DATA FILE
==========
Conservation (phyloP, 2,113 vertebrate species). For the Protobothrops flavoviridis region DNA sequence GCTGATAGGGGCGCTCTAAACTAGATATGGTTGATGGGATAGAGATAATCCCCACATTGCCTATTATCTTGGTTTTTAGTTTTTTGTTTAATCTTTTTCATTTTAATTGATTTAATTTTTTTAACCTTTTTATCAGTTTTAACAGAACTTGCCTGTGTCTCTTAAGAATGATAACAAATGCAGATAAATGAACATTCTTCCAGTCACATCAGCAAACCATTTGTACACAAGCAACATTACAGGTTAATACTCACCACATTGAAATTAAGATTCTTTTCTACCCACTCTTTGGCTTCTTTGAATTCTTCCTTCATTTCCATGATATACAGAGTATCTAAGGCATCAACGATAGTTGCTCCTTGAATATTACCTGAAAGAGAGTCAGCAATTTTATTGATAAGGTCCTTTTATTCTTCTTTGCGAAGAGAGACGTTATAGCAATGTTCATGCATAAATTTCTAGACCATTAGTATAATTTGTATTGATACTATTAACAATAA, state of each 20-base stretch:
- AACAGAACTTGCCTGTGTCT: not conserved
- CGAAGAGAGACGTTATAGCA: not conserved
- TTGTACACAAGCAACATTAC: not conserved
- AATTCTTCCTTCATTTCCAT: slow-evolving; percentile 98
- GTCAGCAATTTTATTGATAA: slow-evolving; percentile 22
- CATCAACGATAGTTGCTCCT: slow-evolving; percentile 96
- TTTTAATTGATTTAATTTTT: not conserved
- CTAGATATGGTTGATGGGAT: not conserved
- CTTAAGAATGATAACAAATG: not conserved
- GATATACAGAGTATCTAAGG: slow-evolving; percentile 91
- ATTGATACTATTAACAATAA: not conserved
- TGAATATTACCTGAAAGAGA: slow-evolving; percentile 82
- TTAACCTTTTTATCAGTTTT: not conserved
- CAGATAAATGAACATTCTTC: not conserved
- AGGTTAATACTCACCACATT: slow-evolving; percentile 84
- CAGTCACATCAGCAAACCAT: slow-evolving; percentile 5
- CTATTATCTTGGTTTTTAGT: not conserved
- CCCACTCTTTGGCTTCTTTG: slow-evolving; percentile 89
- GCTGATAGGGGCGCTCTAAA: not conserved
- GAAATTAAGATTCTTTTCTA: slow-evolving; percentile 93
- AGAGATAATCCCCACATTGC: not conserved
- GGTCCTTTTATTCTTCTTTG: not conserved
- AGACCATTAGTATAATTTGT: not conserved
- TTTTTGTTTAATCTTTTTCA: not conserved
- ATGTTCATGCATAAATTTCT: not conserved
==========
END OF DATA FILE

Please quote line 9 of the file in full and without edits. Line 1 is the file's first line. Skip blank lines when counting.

- CTAGATATGGTTGATGGGAT: not conserved